Association for Rural and Small Libraries Conference

Springfield, IL – September 2018


Thanks in part to CLRC, I was able to attend the 2018 Association for Rural and Small Libraries (ARSL) Conference “Linking Libraries in the Land of Lincoln”.  I was also awarded a scholarship from the National Library of Medicine to attend the pre-conference “Stand Up for Health: Health and Wellness in Your Community”.

My conference experience actually began in Albany, NY.  My seatmate on the plane was another librarian on her way to the same conference.  Networking began as we discussed similarities and differences in our respective libraries.
The networking continued in O’Hare Airport in Chicago while we waited for our connecting flight.  Many librarians from around the country were waiting and a very friendly, informal meetup occurred.

The NLM pre-conference was very good, and I learned a lot about reliable sources of trustworthy information that can be used when helping patrons locate information on sensitive medical topics. Laughter was prevalent, but so was the exchange of knowledge.  Libraries and librarians, viewed as trustworthy by the general populace, can play a major part in improving the health literacy of their communities. The result is healthier, more aware communities with lower rates of chronic stress and mental fatigue and lower early death rates from cancer and diabetes.

Because we were in Springfield IL, the keynote speaker was Abraham Lincoln. He spoke in the 1st person and gave us a summary of his life, from childhood to the Presidency.  He spoke of the conflicts and difficulties he faced, but also amused us with his references to the world in our time, speaking of horseless carriages and cell phones.  Another great speaker was author Elizabeth Berg.  I had never read her work, but she spoke so eloquently and invitingly that I immediately pulled up my Mid York library account and ordered a couple of her books.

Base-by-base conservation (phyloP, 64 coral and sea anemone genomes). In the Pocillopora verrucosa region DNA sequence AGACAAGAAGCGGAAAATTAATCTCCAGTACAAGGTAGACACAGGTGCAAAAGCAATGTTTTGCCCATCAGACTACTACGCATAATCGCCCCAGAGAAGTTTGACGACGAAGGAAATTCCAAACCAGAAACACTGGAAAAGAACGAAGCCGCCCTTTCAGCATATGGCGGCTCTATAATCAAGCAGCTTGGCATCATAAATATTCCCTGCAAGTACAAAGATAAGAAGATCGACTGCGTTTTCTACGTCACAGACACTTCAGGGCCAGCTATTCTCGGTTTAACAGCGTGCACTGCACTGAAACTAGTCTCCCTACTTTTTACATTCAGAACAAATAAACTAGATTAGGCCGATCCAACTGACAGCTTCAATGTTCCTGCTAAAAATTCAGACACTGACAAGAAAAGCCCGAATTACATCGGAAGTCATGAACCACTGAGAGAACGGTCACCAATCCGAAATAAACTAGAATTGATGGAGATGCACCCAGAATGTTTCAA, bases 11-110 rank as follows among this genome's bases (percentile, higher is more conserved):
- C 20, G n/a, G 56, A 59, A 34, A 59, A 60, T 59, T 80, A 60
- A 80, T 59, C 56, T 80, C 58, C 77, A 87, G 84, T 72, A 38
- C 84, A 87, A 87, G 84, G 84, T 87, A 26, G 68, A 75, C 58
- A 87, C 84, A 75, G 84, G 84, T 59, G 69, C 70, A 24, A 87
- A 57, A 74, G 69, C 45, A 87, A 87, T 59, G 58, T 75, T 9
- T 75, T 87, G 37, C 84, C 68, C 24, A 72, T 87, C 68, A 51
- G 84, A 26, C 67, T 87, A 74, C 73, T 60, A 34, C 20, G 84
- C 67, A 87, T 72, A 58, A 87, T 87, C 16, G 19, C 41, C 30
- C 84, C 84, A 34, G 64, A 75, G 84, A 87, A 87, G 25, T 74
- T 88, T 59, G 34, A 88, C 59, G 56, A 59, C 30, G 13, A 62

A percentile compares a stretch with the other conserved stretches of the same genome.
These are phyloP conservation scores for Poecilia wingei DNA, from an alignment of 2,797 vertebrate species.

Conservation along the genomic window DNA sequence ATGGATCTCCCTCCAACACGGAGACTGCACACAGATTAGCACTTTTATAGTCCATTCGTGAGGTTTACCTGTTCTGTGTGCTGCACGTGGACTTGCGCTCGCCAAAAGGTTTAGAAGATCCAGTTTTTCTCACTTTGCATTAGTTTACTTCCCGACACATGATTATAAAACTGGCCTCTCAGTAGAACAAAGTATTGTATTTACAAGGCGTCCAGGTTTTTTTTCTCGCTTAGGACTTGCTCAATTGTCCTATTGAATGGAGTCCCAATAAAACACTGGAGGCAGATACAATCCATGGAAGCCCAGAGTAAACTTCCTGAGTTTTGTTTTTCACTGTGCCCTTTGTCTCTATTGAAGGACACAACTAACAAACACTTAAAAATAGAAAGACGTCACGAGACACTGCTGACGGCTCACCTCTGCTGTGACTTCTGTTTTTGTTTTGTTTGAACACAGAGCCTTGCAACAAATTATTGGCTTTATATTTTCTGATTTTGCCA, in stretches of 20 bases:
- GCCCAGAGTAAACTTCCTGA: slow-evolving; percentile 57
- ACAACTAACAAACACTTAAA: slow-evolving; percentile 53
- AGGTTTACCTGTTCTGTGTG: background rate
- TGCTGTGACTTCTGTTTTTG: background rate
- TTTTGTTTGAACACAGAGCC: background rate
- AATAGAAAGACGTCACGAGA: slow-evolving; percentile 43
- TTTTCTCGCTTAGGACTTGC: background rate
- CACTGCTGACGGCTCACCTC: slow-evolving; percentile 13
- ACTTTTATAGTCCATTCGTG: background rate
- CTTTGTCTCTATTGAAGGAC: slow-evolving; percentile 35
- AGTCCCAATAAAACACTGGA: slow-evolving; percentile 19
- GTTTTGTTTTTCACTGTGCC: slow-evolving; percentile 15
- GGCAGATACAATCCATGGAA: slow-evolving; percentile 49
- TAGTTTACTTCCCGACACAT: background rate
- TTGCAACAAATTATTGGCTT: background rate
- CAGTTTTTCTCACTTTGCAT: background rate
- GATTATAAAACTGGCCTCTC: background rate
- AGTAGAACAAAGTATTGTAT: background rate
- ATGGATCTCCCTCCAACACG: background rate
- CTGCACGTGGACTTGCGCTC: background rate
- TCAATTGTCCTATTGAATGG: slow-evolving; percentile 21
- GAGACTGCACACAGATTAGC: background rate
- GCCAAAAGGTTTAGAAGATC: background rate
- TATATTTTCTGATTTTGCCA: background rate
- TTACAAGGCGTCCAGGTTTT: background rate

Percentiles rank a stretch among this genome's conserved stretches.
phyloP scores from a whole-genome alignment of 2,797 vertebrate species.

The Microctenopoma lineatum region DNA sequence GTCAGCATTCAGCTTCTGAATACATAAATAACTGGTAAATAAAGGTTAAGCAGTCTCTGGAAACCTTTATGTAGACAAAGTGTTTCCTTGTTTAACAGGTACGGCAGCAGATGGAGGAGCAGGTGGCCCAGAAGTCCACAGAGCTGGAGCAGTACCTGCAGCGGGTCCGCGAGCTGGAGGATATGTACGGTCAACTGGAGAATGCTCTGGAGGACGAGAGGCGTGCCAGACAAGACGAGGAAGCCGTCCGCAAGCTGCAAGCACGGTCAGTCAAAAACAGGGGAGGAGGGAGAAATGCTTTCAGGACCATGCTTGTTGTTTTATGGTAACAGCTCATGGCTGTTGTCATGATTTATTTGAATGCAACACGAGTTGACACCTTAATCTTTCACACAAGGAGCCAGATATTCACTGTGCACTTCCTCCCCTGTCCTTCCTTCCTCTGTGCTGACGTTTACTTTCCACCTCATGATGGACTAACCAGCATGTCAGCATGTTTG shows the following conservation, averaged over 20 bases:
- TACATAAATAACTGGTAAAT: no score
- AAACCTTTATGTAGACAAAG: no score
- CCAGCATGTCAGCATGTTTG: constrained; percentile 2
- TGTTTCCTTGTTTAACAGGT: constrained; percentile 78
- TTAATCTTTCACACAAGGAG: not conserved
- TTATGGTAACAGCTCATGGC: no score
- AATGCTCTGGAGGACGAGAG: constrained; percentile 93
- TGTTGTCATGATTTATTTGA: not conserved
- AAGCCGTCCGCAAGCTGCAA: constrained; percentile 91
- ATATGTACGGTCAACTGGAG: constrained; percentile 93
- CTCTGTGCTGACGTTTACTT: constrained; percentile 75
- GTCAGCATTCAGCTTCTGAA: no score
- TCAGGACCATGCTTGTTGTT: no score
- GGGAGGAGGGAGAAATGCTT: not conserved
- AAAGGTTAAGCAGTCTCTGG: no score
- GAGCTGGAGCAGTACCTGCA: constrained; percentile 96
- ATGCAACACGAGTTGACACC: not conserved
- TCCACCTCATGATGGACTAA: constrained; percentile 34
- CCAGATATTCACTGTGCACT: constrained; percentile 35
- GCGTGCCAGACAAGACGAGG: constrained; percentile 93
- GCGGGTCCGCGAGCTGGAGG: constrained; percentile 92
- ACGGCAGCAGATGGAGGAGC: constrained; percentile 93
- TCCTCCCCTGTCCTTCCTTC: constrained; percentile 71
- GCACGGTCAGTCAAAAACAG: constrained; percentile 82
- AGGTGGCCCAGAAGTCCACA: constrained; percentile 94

On the second day of the conference, we were addressed by Dr. Carla Hayden, via a live stream.  She spoke of her lifelong love for libraries and of the importance of small and rural libraries.  These libraries are the hubs of their communities, providing education, entertainment, social opportunities and much more for their residents. Dr. Hayden sees the Library of Congress as “America’s Library”, for all Americans, not just politicians.  She outlined some of the projects she is developing to better serve Americans. One that caught my attention is veterans, especially those from the Vietnam War, recording their memories to preserve their history for future generations.

The breakout sessions were many and varied.  I attended several, including “Size Doesn’t Matter”, “Library Signage”, “Serving the Underserved”, “Your Library within Your Community” .  I wish I could have attended several others as well; it was difficult choosing.

For me the very best part of the ARSL conference was the opportunity to network with other people doing the same things I do daily.  49 of the 50 states were represented and it’s reassuring to know that no matter what I’m dealing with, I can turn to others for support I work to improve my library and my community.


Christine FleischerChristine Fleischer and Abraham Lincoln

Library Director, Frank J. Basloe Library


 

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